Wearable Tech World Feature Article
May 07, 2013

Will BlackBerry Become a Wearable Technology Powerhouse?

The simple answer to the question posed by our headline is no. At the 20,000 foot wearable tech level BlackBerry will not even register as a viable smartphone vendor, let alone a wearable tech powerhouse. If we drop down to 10,000 feet it becomes a bit clearer that with just fewer than 80 million users BlackBerry still has opportunities to survive as a smartphone vendor, but we still cannot see any wearable tech market for it.

But what if we drill down a bit more, say specifically to the enterprise share of its subscriber base - which in fact remains huge relative to BlackBerry's current and future revenue streams? There is something that all of those mobile enterprise users have in common - the need for device, app and data security. BlackBerry spends a good deal of time focusing on security for its smartphones and looks to its capabilities here as a differentiator.

Hmm…given that, is there a possibility that perhaps BlackBerry can leverage security as a wearable technology product angle? That is actually not a bad idea! And in fact, it appears that BlackBerry has figured this out. Patent Bolt, a website that focuses primarily on high tech patents (and is associated with the Patently Apple website), has just uncovered a patent application by BlackBerry that makes use of an infrared emitter that produces an invisible light stream that communicates with a smartphone or tablet and signals the mobile device to either display the contents of the device on its screen or to scramble or otherwise hide the content.

As part of the patent application, BlackBerry provided the following image (courtesy of Patent Bolt), which we can use to focus the discussion:

For the sharp-eyed among us, it is notable that the image provided in the application, as shown above, is probably older than one might think - those drawings of BlackBerry devices look suspiciously dated to us. And you would be right. BlackBerry filed their patent application under serial number 271281 back in Q4 2011 so clearly the idea has been around BlackBerry's halls for some time.

That issue aside, what we can see here is that BlackBerry has devised, is in the process of devising, or is thinking of devising, a paired system - the BlackBerry device itself and a wearable IR emitter, which interact with each other to control the device's screen and possibly other functions as well. The BlackBerry mobile device would need a way to detect the IR beam - or the "spread" of IR light, as the diagram shows it. Keep in mind that the IR light is not visible to human eyes, so there would be no direct clue that such a beam of light is being projected.

In the example shown above, the wearable component is a pair of glasses. In the image shown below, the wearable component looks to be a Bluetooth earpiece serving a dual function.

But in truth the IR emitter can be anything a user ends up wearing. Perhaps it’s a "decoder" ring, or a lapel button. We're tempted to add "tie clip" to the mix, but that would probably be rather suspicious in this day and age.

One thing we are not sure of is how the emitted light can be customized for specific users. One thought would be to be able to adjust the light's intensity, which could in theory result in an infinite range of intensities, even within a specific start and end point of intensity ranges that could be randomly set for a given period of time between pairings. A specific light intensity pairing could be required in order to activate a password login, for example.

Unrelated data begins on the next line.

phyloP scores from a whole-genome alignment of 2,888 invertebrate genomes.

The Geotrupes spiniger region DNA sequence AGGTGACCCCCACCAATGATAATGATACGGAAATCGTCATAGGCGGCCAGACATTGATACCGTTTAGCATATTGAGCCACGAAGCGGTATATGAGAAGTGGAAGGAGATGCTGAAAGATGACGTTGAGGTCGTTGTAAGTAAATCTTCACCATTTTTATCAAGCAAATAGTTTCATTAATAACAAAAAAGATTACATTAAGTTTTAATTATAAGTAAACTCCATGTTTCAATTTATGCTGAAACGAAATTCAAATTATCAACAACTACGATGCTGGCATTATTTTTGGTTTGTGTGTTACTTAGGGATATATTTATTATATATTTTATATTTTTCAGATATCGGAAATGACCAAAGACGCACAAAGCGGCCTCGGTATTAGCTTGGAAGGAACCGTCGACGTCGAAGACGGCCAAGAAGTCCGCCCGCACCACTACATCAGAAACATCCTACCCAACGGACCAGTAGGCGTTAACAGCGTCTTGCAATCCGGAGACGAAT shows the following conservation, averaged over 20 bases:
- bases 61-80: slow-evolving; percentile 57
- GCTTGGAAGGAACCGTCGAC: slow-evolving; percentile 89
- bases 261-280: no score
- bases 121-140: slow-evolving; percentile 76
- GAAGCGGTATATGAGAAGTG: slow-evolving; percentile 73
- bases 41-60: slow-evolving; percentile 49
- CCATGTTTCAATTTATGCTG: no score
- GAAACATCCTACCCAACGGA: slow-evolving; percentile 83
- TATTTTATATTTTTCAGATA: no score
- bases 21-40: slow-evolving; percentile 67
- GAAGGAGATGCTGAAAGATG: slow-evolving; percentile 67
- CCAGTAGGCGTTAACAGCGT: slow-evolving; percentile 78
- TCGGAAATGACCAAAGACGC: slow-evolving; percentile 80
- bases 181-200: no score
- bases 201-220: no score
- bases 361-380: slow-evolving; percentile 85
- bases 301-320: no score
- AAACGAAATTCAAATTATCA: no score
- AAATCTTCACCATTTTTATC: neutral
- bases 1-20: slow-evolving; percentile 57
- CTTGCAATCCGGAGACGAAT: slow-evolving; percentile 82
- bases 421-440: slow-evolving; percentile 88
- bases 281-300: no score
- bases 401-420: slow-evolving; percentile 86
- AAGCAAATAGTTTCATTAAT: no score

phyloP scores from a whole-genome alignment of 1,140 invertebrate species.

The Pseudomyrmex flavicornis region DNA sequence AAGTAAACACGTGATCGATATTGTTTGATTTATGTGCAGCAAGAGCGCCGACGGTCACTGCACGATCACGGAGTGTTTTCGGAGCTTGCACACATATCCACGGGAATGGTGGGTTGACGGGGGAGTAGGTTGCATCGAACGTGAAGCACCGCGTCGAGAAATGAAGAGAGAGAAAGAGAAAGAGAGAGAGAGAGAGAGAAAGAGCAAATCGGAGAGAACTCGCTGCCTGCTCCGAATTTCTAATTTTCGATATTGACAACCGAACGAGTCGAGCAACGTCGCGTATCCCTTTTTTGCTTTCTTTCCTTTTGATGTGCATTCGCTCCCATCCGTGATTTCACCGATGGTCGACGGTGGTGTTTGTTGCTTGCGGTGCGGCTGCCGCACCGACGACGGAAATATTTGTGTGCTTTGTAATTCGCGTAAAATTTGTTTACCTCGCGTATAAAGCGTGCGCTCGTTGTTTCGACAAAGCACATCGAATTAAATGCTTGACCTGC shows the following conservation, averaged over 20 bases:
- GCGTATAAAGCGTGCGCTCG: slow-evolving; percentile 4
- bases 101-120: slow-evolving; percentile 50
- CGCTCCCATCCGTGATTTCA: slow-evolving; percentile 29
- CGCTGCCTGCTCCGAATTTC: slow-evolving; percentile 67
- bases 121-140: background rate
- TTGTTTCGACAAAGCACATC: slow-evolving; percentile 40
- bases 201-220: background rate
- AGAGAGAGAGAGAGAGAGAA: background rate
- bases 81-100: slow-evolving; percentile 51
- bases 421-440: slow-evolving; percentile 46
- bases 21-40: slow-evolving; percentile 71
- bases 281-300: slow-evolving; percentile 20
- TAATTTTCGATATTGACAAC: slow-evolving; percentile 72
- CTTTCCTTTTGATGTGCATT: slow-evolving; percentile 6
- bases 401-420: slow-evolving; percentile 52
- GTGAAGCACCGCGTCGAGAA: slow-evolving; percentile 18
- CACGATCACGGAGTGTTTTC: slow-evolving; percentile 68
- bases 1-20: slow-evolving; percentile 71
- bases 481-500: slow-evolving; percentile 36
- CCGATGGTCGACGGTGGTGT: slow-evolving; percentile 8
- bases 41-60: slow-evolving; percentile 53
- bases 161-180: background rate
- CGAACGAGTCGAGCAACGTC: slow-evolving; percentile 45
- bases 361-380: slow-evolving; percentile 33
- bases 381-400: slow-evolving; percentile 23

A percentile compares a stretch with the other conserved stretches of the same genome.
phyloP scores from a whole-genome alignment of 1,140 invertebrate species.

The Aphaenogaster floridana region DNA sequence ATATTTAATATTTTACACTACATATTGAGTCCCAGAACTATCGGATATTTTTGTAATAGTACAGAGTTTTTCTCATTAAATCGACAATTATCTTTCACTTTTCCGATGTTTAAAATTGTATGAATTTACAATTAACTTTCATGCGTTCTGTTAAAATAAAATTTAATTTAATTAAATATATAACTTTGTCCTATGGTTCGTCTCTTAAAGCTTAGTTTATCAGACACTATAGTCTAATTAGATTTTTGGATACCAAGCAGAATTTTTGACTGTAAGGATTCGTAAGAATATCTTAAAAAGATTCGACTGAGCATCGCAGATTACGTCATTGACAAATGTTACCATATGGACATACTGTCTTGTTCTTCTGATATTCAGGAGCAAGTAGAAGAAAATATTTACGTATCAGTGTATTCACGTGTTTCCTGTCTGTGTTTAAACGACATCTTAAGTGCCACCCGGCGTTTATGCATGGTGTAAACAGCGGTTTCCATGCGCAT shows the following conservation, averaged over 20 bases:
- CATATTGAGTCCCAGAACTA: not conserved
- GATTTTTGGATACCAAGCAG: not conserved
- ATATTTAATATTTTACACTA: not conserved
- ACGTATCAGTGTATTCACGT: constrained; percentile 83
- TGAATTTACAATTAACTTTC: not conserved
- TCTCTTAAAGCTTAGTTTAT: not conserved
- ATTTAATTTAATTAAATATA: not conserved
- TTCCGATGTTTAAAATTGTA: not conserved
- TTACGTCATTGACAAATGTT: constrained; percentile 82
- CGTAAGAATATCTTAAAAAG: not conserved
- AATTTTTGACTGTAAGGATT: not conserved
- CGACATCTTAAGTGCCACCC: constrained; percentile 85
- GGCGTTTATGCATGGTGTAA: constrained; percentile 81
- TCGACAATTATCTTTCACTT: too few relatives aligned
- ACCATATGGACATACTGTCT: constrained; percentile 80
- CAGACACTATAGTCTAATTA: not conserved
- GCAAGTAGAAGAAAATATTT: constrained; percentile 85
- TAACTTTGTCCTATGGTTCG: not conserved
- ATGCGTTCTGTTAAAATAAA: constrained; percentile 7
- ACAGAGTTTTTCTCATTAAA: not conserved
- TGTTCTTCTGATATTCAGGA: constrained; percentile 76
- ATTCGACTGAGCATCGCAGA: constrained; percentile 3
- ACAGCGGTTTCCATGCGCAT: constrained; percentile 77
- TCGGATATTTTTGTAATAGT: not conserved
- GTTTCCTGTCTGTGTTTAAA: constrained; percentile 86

Beyond that, the beam of light could be used to signal the mobile device to scramble or unscramble its display, so that only the person who paired the specific light intensity to a given device within a certain range of time can actually access the display itself. Perhaps the device can have user-adjustable (or corporate-adjustable) settings that give the user a certain amount of access time to the display (so that a user can turn his or her head and not immediately cause the display to become constantly scrambled and unscrambled - which could be jarring to the user).

That's one possible use. Perhaps an enterprise may only authorize the display to activate certain functions, such as a wireless network login, or the ability to view business contact information. Or perhaps a device is generally usable but only allows certain types of content (perhaps confidential files, e-mails or e-mails sent from specific people) to only be seen when the paired emitter's light is present. There are obviously myriad possibilities and combinations. In extreme cases, one could conceivably have a three-factor authentication process (light emitter + biometric component + login/password). In certain realms of security this is not overkill.

The flip side of the pairing is the "un-pairing" of the two components. Under very high security scenarios the un-pairing or decoupling could conceivably completely deactivate the mobile device and render it unusable. Under less stringent security scenarios perhaps all business contacts disappear but personal contacts remain visible.

Of course 2011 was about two years ago, and since then we've had numerous improvements in wearable tech capabilities. We're not completely sure that a light emitter approach is all that viable. Still, it is interesting to note that BlackBerry was thinking about wearable options that long ago. Additional ways to enhance security in high risk environments is always a potential selling point.

In any case, we won't hold our breath that Blackberry might deliver on this any time in the near future.




Edited by Alisen Downey




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